But Ray and Joanie did; day by day, week by week, month by month, year by painful year with their seemingly endless reserve of love and compassion.

Yes, these two were special. And still are.

My sister and I decided we needed to get together and give them something unique and deeply personal not only to remember my mother and father but us as well. After a brilliant suggestion from my wife, I think we had the bases covered.

We ate Chicken Shish-kabob from the grill, Caesar Salad and Rice Pilaf and sat reminiscing on the deck and laughing about the many better days long since past.

With the evening winding down, I gathered everyone on the deck and presented Joanie with a pretty decorated box.
I looked at my sister and could already see the storms brewing in her eyes.
Funny thing was this felt good and so right.

Joanie opened the box and reached in, pulling out something small and wrapped in emerald green tissue paper.

That’s for you, Joanie, I said, from my mother.

Inside the tissue paper were two of my mother’s Hummel’s, a young girl holding a butterfly and another of a little boy smoking a cigar.
Judging from her expression, she knew these two figurines well.
(*as we hoped she would)

She reached back into the box and pulled out something wrapped in royal blue tissue the size of a roll of paper towels.

That’s for Ray
, I said.

Here, Ramie, this is for
you, she said.

Ray tore the royal blue paper off to reveal a German beer stein, something from my father’s collection that I know Ray had seen gracing their hutch for years.
When you lift it to drink, it plays music; kind of cool and totally Ray.

All of us (9) were a bit teary at this point but it seemed so utterly natural.

The tears we cried were the alchemy of many wondrous things: sweetness and sentimentality, happiness and sorrow, loss and regret for the people, places and things of our countless yesterdays past; but most of all they were tears of hope for ourselves, our families and the future of our precious lives and possibly of a world we seldom understood.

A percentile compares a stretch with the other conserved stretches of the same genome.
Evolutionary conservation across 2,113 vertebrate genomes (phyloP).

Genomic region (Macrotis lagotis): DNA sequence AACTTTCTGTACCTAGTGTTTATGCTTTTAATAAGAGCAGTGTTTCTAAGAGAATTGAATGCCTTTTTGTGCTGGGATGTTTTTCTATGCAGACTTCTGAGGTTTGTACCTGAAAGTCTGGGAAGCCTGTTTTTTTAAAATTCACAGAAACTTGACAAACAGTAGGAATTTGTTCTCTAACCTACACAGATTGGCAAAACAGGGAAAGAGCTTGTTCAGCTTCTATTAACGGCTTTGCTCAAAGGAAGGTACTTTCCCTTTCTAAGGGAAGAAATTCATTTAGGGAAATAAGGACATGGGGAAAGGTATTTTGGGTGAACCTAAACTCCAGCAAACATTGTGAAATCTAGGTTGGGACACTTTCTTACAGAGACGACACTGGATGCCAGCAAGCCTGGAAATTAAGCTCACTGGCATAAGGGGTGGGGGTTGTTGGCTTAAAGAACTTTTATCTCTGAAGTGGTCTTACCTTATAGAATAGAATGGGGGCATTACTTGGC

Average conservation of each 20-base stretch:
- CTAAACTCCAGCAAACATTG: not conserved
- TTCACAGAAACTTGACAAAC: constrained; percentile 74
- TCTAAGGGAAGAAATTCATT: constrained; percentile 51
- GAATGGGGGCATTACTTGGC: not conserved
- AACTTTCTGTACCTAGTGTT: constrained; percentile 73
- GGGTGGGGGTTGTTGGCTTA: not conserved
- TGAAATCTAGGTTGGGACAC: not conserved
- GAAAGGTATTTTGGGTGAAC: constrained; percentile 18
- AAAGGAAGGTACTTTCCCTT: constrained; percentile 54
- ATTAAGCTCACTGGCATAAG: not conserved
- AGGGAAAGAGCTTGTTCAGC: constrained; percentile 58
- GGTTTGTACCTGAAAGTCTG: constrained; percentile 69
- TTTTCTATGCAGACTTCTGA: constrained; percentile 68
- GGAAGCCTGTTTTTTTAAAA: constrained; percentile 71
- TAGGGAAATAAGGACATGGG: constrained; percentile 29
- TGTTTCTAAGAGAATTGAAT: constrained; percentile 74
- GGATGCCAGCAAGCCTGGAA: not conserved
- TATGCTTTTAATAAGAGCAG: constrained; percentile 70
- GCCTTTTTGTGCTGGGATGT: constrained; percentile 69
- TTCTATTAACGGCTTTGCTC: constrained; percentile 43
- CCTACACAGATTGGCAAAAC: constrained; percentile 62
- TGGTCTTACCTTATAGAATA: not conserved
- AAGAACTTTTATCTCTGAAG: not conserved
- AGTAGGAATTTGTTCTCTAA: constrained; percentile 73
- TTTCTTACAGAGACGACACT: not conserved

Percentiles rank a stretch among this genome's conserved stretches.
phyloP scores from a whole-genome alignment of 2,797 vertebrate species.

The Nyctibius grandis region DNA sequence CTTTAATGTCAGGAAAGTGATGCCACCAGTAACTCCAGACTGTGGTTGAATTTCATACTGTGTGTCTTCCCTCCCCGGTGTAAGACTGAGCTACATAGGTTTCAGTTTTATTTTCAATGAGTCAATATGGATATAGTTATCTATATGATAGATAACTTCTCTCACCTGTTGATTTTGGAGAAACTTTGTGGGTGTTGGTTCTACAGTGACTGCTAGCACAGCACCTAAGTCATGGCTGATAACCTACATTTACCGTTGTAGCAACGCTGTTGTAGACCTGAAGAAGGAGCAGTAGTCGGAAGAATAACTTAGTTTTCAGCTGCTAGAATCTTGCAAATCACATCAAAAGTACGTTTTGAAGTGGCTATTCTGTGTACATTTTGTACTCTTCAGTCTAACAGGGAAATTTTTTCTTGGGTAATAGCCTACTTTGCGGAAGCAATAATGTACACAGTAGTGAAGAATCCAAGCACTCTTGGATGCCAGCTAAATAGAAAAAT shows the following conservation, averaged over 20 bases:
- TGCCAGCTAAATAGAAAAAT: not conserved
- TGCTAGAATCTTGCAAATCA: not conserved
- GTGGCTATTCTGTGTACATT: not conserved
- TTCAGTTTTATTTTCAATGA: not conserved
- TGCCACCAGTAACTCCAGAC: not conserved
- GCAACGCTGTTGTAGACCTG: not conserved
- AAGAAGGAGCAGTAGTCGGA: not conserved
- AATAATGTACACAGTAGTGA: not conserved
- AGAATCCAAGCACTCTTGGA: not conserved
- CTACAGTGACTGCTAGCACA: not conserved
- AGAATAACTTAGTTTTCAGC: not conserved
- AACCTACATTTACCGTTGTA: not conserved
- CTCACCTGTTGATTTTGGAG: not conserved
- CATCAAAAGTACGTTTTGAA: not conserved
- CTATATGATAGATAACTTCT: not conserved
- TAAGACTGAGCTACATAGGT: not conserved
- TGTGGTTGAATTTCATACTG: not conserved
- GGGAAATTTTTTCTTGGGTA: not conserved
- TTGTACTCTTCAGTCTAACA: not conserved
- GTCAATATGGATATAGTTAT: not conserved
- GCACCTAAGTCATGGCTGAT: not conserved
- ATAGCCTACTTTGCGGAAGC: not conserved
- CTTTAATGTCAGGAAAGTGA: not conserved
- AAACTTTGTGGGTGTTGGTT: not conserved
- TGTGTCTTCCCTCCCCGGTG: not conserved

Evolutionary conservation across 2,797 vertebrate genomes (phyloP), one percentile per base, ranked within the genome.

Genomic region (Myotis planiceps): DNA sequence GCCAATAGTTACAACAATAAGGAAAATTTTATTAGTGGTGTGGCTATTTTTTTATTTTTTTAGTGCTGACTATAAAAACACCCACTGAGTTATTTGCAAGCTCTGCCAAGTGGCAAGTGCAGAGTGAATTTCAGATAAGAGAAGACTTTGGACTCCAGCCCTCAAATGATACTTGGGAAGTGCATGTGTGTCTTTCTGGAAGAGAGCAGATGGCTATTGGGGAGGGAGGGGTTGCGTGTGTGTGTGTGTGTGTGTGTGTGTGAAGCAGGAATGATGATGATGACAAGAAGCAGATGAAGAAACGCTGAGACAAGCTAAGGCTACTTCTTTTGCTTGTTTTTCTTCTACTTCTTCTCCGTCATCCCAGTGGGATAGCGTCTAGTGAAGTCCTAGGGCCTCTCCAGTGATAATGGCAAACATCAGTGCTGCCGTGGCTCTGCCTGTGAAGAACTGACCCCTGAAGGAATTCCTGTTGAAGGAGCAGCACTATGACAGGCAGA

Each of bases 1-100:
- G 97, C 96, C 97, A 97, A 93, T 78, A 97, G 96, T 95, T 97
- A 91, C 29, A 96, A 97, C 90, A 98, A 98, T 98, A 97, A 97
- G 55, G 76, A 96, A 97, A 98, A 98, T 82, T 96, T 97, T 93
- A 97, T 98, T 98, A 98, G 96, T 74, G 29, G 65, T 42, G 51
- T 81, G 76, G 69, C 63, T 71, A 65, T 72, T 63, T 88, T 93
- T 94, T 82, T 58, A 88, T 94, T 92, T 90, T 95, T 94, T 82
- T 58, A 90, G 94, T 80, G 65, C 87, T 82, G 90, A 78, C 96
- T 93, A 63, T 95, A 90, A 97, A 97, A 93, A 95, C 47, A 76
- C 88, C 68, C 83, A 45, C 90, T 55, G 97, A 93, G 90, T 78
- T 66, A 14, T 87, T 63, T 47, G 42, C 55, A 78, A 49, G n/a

Maybe crying was what we were supposed to do at a time like this.
Granted, it was a tender, almost “Walton Family-like” moment but it was sweet nonetheless.
And my God, it was real; real people, real tears.

We said goodbye that night accepting of the fact that for as much as we feel rooted in the mundane routine of our daily lives, we must move on to new journeys and adventures. . . like the one Ray and Joanie are currently undertaking.
I wish them both peace, health, laughter, good times and endless games and conversations with their grandkids.
That’s the very least I can do.

~m

Paradox Found

Ten years ago, the world as I’d previously known it began crumbling before my very eyes. With Alzheimer’s disease slowly sinking its insidious teeth into the flesh of two of the most important people in my life, I could barely hang on.

My interpretation of the world surrounding me was one of suffocation and predicated horror as I watched two innocent lives wither away; their “golden” years sucked into an invisible vortex of utter blackness.
There would be no vacations for them; no candlelight dinners, anniversaries, holidays, spontaneous I-love-you’s and oddly enough no tears for what ultimately should have been.

The blackboards of their lives had been virtually erased, their accumulated memories falling away like the New England autumn leaves my mother so loved.

Back then, I was filled with bitterness like I’d never known.

I was mad at everyone: God, the mailman, the guy that pumped my gas, the moon and the stars, my girls, my wife and a life that was spiraling out of control.
I was mad at the incomprehensibility and odds of the total clusterfuck I was in.
Close friends knew I was not doing well.
Advice was offered and thrown away, unused and scattered like junk mail.

One day, someone close to me said, “He’s trying to teach you something. Maybe you should listen.”
They were pointing upwards towards the heavens when they said it.

After a particularly heart-shattering day I found myself once again mentally “on the ropes”. I recall having a pen in my hand. I looked at it, scratched my head and began writing. There was no planning on my part, it just kind of happened.

Thousands of words and feelings later I looked up.
Over two hours of my soul were permanently on paper and I felt good.
The inner voices were gone and the world was quiet.
I was given a way out of this thing.

I think of all the people I’ve been blessed to know because of my writing; Annie, Moe, Kel, Fuzz, Evyl, Matty, Lolly, Bella, Spaz, Carnealian, Snot, Lass, Deb, Kelsey, Kim, Melanie, and Red . . .
{I love everyone on my blogroll, I really do}

But, how do you spell “sacred moment”?

Maybe He was trying to teach me something after all; I just had to discover it on my own.

Through my writing I was doing something that my mom and dad could no longer do; I was learning how to remember them.
Paradox is occasionally a bittersweet thing.
At least I like to think of it in that way.

~m